Ryan Reports Michigan Considers Eliminating Personal Property Tax
DETROIT, May 4, 2012 /PRNewswire/ -- While campaigning to become the Governor of Michigan, candidate Rick Snyder proposed to eliminate the business personal property tax because he felt that it was an impediment to attracting reinvestment and new investment into Michigan. Following the Governor's lead, legislators in both the House and Senate have filed bills that would eliminate, phase out, or diminish the effects of personal property tax on businesses.
For example, Senate Bill 34 would eliminate the personal property tax completely. Senate Bill 142 attempts to eliminate personal property tax for businesses with fewer than 26 employees. To provide relief and encourage investment, Senate Bill 883 would eliminate property tax on new personal property. A bit more complicated, House Bill 4102 and House Bill 4103 provide for three components: the state education tax, the revised school code, and one-half of the tax that would be levied by the tax jurisdictions in the local tax collecting unit.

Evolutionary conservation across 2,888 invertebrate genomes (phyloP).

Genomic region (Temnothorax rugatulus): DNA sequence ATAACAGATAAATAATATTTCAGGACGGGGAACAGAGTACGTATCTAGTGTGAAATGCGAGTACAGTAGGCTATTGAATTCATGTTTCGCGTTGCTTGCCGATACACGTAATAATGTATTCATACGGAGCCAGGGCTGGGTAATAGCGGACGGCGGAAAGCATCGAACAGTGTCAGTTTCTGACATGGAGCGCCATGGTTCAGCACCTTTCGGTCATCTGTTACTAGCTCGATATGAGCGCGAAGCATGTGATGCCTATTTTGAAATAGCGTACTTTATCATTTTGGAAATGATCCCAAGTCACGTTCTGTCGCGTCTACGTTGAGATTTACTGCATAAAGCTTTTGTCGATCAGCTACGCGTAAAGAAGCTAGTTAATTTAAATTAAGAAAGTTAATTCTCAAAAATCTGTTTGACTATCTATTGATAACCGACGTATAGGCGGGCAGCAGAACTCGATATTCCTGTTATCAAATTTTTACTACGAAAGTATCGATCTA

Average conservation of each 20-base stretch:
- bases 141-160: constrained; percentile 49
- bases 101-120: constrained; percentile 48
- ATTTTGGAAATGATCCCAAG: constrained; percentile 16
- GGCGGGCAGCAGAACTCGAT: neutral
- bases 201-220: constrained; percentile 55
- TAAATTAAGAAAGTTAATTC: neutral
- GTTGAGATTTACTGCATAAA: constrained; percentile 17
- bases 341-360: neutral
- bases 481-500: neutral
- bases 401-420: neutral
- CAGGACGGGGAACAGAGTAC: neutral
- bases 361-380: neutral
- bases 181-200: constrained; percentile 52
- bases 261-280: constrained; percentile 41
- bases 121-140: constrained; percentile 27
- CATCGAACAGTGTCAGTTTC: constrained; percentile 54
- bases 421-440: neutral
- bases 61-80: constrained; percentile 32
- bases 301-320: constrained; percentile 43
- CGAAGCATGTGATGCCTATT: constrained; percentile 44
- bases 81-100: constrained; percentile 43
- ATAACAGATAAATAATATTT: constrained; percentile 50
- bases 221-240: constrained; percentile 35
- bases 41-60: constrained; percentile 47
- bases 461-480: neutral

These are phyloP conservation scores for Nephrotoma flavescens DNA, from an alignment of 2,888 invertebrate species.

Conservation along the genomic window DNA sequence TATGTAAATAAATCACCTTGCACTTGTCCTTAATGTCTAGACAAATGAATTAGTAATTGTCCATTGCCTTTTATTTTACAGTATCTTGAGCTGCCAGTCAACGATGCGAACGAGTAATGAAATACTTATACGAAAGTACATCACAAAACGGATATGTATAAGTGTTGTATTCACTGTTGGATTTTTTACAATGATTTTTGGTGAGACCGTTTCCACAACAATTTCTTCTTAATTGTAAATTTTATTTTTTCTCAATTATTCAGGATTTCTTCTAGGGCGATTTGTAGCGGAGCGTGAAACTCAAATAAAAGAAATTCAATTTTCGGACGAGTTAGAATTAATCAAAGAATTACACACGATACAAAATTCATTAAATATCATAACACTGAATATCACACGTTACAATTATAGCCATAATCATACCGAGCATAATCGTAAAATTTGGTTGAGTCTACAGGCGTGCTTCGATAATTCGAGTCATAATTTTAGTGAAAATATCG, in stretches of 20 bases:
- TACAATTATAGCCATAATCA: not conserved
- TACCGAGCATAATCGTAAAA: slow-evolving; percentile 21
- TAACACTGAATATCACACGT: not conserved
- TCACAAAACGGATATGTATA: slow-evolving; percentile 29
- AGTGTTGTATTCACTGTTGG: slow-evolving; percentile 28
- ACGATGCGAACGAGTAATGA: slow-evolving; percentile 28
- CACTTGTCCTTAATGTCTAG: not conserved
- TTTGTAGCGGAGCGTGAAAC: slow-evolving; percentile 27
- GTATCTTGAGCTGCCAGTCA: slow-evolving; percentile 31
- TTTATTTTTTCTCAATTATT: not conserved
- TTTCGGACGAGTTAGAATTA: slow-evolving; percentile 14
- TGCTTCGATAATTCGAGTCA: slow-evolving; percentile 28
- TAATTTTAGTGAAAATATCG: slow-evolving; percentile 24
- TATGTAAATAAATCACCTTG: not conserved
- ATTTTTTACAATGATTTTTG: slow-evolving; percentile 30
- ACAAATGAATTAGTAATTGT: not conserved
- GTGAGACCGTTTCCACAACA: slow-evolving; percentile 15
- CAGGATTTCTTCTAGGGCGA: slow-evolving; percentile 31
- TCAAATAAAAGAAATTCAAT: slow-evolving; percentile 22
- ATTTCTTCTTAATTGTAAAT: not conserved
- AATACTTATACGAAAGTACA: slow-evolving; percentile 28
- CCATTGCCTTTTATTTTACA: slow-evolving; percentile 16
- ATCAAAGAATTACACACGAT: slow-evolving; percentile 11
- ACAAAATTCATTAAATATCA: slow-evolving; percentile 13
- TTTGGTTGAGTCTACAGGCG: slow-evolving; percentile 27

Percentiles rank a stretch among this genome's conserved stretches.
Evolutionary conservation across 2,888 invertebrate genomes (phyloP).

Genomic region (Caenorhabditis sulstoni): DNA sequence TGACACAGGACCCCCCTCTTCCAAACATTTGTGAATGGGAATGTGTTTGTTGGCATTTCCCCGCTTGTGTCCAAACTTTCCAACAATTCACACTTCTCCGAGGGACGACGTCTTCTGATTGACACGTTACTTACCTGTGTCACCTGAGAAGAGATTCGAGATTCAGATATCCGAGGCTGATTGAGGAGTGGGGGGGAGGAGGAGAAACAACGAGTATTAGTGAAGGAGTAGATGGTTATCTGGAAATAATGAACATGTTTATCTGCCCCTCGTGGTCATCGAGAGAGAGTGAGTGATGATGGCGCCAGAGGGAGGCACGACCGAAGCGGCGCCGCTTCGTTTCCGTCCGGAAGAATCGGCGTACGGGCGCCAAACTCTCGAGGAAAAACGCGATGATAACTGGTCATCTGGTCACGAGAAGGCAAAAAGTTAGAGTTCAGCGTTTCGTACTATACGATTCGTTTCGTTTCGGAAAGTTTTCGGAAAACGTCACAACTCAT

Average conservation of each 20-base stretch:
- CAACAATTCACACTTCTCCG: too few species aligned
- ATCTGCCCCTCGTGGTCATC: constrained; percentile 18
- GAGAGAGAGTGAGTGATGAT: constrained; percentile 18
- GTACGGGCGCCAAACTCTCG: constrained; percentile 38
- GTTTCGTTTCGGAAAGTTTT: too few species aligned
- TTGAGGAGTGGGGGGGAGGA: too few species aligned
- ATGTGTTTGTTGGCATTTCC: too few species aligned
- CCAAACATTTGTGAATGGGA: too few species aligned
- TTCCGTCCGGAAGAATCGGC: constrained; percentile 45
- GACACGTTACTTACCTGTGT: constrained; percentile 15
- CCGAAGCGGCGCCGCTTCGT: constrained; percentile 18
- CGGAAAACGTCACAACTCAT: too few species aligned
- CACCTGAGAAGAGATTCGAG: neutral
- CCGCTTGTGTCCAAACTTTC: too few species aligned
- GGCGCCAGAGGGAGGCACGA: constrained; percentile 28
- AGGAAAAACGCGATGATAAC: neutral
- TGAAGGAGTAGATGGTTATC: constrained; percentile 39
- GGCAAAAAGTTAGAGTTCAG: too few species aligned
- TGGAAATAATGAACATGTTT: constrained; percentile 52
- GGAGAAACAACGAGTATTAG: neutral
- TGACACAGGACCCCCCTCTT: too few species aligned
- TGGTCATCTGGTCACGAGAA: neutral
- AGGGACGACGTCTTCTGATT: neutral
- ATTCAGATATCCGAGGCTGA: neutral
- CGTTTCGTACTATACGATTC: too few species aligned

Like most other states that tax business personal property, Michigan personal property is a tax on commercial, industrial, and utility assets not otherwise classified as real property. Costs on assets such as furniture, fixtures, machinery, equipment, leasehold improvements, and electrical and gas transmission and distribution infrastructure make up most of the taxable property.
Michigan's business and government leaders agree that the property tax should be eliminated, and the following will help businesses be prepared for tax changes:
1. Ensure that real and personal property assets are classified correctly for property tax purposes, not just for federal depreciation purposes.
2. Monitor costs received from the local municipalities, as replacement revenue will likely include an increase in fees for services.
3. Be prepared as more cities consider an income tax.
4. Retain accurate records for any real estate development investments.
5. Recognize that Michigan assessors will uncap the taxable values on any property purchased in arm's length transactions and increase taxes.
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